The limits of the treatment of the mental illness were stated eloquently by Aretaeus. He recommended that the physician cannot cure every patient, since he is not superior to God, but he could “produce respite from pain, intervals in diseases and render diseases latent”. Objective of the physician, Aretaeus says should be the strengthening of nature since “the nature without instruction and learning does what is proper. A similar in content comment was made by Rufus of Ephesus who said: “It often happens that we cause additional problems with too active treatments…Time should be given to nature”. He was referring to the practice of prescribing in excess emetic drugs (epithymum and aloe).

Fasting and dieting were of special concern to most physicians. Both were of help in restoring balance of the humors [ευκρασία] in the body.

Music therapy was recommended by others, probably older tunes, such as the phrygian mode for depression and the dorian mode for mania. These were referred to by Caelius Aurelianus. The environment where the patient is kept and his diet are also of special concern to Alexander of Tralles.

The number of drugs in use was substantial towards the end of the 6th century. Most drugs were extracts of pharmaceutical plants many of which were originally presented by Dioscoridis (1st century A.D.). A concise account of the treatment of mania and melancholia was provided by Paulus of Aegina. Similar in nature was the treatment of mania and melancholia recommended by Archigenes, Poseidonius, Galen and Rufus as reported by Aetius.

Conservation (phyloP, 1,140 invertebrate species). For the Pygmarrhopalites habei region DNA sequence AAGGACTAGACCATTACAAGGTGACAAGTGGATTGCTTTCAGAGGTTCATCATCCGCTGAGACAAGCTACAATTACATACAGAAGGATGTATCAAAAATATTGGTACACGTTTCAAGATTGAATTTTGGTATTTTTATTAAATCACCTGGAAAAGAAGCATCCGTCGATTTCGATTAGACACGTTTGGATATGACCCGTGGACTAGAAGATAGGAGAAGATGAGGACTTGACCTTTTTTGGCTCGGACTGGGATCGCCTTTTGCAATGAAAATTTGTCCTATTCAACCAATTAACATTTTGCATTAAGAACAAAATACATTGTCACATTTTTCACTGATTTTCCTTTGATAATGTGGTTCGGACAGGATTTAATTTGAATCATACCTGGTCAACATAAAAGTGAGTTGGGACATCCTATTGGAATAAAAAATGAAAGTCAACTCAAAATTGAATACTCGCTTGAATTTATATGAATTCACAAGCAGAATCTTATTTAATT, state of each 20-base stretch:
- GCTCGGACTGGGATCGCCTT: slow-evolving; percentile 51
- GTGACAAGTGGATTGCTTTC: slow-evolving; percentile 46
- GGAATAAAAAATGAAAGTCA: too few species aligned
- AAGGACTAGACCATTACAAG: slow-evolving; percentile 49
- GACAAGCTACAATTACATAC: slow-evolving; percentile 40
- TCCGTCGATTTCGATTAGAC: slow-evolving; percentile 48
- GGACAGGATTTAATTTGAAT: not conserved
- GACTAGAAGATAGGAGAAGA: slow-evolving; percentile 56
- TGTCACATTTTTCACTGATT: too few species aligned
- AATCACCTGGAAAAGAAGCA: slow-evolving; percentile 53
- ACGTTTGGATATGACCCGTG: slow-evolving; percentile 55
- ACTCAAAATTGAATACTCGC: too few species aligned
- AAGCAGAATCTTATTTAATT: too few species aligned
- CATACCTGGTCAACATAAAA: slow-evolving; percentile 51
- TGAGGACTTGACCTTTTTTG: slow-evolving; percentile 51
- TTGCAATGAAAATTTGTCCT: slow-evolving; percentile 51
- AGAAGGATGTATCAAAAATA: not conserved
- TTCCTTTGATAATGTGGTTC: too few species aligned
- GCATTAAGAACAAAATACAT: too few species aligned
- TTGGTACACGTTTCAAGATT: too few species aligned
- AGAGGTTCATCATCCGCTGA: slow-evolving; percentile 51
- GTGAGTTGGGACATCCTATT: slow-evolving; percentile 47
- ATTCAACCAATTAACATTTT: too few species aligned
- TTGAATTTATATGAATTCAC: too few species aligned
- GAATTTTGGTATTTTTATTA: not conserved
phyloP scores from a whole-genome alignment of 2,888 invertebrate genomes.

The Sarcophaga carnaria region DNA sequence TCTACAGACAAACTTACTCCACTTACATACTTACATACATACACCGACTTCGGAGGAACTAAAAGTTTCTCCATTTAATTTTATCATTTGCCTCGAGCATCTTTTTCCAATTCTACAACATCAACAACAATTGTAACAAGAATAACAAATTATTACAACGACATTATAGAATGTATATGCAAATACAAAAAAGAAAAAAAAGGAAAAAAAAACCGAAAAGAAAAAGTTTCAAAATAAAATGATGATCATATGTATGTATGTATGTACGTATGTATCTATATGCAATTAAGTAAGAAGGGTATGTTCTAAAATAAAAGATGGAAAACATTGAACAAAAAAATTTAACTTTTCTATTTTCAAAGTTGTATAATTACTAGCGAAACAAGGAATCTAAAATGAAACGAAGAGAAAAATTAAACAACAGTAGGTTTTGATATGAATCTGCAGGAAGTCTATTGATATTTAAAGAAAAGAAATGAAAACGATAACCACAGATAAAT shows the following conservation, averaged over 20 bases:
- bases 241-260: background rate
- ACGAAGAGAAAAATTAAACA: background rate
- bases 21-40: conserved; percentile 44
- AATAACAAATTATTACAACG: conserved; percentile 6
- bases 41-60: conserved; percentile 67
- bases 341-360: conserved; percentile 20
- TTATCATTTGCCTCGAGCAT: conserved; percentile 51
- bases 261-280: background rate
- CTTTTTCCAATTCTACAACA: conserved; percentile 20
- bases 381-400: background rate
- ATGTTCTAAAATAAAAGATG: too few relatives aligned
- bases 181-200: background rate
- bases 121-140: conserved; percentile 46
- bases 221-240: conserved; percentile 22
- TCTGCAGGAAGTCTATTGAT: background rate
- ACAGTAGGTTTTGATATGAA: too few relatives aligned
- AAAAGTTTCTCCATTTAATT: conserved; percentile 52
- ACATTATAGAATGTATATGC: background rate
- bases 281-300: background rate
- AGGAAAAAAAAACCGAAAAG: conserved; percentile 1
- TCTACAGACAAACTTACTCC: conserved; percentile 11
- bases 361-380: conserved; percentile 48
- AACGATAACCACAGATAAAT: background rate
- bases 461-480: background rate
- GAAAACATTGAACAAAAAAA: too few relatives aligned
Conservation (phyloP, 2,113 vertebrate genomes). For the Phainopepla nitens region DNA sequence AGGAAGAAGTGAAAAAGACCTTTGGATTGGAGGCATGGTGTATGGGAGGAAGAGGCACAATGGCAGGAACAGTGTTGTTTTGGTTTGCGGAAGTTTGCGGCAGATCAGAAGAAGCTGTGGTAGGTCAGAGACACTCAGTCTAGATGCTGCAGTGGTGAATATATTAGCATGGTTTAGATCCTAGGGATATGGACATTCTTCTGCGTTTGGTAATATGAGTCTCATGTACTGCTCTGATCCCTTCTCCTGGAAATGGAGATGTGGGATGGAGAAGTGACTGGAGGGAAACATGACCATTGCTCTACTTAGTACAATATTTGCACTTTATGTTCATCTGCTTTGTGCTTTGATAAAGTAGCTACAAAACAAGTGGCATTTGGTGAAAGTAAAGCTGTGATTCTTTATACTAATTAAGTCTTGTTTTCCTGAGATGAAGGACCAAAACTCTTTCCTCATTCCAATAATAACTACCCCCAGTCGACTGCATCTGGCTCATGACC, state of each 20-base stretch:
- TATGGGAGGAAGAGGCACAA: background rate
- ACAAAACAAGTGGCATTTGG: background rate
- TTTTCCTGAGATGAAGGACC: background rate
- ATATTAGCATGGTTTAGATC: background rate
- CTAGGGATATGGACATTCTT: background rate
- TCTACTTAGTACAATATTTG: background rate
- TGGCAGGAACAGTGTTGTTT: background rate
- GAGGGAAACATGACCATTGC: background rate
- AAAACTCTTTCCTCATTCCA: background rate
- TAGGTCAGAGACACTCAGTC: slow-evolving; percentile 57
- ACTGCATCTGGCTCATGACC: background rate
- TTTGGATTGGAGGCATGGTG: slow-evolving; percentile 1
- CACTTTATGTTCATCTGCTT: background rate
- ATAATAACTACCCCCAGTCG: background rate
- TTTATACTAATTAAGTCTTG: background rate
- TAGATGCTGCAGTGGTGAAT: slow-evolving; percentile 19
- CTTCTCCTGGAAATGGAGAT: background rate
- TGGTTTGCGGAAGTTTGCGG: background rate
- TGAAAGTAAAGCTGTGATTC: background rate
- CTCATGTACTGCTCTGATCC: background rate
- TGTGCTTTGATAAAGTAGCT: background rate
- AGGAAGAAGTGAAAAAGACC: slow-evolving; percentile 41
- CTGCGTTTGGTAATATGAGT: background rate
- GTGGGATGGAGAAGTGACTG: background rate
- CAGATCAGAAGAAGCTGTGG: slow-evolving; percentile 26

Galen described certain personality characteristics, such as explosive tempers, envy, and other which he named “passions of the soul”. For the treatment of passions Galen recommended a purely psychological type of treatment which was to be administered by a wise man, a teacher, a philosopher who could teach and train the person to self-understanding and to new modes of self- expression. Galen’s treatment appears to resemble the modern cognitive behavior therapies.

(Source: “Treatment of Mental Illness in Post-Hippocratic Ancient Medicine”, by S. Kotsopoulos)


Research-Selection for NovoScriptorium: Maximus E. Niles